Within the completion program of an E&P operator, the procedural water demand required often calls for significant infrastructure. Large volumes of water per completion often require a network of water wells, frac pits, aboveground storage tanks (“ASTs”), pumps, and transfer pipe, which can be spread over large geographies, multiple leases, and varying water sources.
One such example of this complicated network comes from a major operator in Pennsylvania. After acquiring third party assets and acreage, this operator found themselves with over 20 frac pits, ranging in size from 50,000 barrels to over 150,000 barrels, spread out over an expansive leasehold. The operator estimated the volume of water for each asset based on aged engineering specifications. The operator discovered that the engineered design had been altered over the years, the pits had unknown volumes of water still in storage from earlier activity, and the water itself varied in levels of quality and clarity.
Select Energy Services was hired to give a volume analysis of each water asset. Utilizing the Hydrographic Mapping Vessel (“HMV” figure 1) and the Remote Pit Monitoring (“RPM” figure 2) components of AquaView®, Select was able to create hydrographic maps of each frac pit to decide the existing and potential volumes.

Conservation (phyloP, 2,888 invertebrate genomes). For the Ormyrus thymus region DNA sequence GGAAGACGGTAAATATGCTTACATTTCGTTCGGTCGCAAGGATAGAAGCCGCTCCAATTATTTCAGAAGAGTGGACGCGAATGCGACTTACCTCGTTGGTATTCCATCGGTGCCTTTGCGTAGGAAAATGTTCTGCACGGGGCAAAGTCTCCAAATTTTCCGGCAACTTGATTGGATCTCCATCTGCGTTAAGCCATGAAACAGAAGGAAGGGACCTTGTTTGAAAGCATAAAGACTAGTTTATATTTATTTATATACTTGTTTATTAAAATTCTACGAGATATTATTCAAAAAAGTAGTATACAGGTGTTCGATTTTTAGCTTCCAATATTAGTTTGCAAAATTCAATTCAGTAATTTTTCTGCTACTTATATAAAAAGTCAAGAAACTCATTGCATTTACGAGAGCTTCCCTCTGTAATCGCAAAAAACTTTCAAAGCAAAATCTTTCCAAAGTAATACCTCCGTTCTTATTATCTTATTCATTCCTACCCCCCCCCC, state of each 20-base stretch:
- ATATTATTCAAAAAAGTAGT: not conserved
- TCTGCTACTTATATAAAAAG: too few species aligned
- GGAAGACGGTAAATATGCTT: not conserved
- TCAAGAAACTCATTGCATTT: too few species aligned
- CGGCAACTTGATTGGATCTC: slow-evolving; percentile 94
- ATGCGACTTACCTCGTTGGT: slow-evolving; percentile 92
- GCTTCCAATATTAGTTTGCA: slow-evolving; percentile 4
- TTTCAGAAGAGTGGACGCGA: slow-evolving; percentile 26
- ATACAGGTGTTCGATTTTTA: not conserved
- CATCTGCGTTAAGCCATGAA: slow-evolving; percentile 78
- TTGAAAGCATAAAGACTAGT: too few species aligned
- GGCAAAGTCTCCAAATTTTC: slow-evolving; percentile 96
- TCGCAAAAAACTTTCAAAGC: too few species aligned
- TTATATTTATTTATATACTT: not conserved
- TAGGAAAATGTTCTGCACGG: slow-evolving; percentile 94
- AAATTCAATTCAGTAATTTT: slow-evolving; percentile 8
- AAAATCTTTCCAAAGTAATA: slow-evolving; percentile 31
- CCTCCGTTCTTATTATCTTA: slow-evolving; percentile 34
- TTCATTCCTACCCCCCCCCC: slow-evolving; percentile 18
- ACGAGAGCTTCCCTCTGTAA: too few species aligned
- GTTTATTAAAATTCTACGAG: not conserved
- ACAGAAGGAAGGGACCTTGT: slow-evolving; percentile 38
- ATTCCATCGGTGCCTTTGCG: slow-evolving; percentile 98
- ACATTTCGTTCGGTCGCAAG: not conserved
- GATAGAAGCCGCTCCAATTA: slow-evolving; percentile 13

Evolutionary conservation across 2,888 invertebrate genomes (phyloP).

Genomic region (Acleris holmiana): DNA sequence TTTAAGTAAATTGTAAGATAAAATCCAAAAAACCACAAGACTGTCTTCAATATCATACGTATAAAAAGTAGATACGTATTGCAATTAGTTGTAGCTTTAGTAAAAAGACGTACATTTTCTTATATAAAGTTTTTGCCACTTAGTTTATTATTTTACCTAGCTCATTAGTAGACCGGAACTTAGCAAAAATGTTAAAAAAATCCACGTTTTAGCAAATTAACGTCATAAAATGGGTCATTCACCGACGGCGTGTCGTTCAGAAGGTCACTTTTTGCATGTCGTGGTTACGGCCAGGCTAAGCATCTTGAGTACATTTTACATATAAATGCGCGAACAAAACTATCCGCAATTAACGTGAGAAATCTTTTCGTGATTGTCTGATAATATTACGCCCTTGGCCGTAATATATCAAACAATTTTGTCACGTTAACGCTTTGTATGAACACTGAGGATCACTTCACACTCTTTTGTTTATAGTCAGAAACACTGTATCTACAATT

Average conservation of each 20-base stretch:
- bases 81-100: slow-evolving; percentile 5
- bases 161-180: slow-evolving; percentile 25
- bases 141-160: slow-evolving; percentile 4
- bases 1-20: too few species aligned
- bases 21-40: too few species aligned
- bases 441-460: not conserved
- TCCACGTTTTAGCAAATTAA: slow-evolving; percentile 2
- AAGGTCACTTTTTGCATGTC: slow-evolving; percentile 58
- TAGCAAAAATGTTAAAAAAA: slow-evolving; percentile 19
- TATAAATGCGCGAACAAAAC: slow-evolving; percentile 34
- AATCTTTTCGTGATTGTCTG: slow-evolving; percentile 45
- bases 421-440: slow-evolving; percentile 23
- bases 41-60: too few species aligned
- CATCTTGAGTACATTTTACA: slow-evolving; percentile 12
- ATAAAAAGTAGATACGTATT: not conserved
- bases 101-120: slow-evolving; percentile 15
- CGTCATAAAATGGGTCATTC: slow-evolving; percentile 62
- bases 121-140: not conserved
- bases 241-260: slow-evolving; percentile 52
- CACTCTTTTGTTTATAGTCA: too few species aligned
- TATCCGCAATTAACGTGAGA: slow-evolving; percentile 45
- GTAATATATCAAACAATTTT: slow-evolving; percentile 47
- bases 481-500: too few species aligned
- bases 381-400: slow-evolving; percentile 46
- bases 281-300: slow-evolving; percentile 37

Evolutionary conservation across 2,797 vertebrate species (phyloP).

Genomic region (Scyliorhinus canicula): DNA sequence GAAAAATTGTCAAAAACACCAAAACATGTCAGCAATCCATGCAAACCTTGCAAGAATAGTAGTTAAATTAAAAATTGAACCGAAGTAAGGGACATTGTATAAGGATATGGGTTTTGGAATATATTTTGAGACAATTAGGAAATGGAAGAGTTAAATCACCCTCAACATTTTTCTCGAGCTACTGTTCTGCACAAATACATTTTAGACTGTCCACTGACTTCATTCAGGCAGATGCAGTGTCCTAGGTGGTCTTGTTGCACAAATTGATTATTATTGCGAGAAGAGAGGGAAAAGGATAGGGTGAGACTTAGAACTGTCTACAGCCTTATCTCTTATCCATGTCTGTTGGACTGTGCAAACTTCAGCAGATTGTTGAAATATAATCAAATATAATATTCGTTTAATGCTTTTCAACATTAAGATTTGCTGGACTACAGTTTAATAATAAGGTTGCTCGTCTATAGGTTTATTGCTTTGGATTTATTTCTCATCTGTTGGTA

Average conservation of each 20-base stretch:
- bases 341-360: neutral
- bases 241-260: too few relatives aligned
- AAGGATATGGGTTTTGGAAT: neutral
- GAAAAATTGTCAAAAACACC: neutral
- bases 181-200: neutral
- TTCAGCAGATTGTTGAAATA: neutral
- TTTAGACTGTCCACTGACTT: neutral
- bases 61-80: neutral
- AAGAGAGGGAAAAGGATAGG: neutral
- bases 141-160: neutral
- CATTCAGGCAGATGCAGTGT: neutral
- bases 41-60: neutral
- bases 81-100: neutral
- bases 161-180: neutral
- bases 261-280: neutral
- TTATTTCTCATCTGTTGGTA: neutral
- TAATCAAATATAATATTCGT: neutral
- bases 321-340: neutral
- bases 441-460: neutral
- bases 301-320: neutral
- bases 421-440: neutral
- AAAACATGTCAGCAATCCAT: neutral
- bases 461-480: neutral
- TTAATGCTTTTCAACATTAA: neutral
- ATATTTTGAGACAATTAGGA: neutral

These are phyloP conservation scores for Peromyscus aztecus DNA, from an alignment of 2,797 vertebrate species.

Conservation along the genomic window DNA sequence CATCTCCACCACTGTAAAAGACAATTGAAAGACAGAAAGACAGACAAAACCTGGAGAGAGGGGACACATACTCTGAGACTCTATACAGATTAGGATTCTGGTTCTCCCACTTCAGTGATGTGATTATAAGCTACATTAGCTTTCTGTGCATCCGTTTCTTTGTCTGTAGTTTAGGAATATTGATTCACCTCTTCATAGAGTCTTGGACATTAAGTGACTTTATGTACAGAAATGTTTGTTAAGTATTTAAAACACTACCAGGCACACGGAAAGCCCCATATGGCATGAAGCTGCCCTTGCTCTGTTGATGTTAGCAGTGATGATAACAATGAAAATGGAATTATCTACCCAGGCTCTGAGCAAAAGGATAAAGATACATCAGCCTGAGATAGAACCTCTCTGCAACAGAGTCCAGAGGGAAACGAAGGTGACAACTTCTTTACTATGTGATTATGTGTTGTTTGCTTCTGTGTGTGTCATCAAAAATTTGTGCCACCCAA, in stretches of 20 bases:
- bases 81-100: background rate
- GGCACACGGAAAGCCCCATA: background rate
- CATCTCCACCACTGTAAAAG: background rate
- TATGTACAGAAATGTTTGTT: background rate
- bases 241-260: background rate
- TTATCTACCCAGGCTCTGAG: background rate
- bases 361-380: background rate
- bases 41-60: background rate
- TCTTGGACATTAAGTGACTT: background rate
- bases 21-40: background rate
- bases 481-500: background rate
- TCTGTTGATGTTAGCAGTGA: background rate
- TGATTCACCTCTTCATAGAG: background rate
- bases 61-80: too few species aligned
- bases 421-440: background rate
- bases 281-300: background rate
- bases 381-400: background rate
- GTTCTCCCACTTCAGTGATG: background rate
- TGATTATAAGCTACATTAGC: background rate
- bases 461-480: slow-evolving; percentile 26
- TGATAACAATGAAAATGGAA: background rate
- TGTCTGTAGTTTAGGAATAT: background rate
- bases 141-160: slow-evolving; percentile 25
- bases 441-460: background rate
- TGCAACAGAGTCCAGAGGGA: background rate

The HMV is equipped with a combination of sonar and global positioning technologies to accurately measure the capacity of the pits and give data for the RPM units. The results of the HMV data gathering are a three dimensional model of the impoundment, which is then used to calculate the static volume of the water. The associated data from this model can also be used to gain information on the potential capacity limits of the storage being mapped. RPM units are installed after the mapping process and use a vented pressure transducer and telemetry system that delivers data from the sensor, via satellite, to Select servers for display on the user’s report page.
With AquaView®, Select discovered there was a 35% difference in full-capacity engineered volume and the mapped volume at full capacity (figures 3 & 4). In some cases, Select has identified variances more than 50%. The operator’s water supervisor, now armed with an accurate water inventory and real-time data monitoring, is able to communicate to people within the organization and to the necessary water transfer operators the exact volumes of water in storage before, throughout, and after the well completion.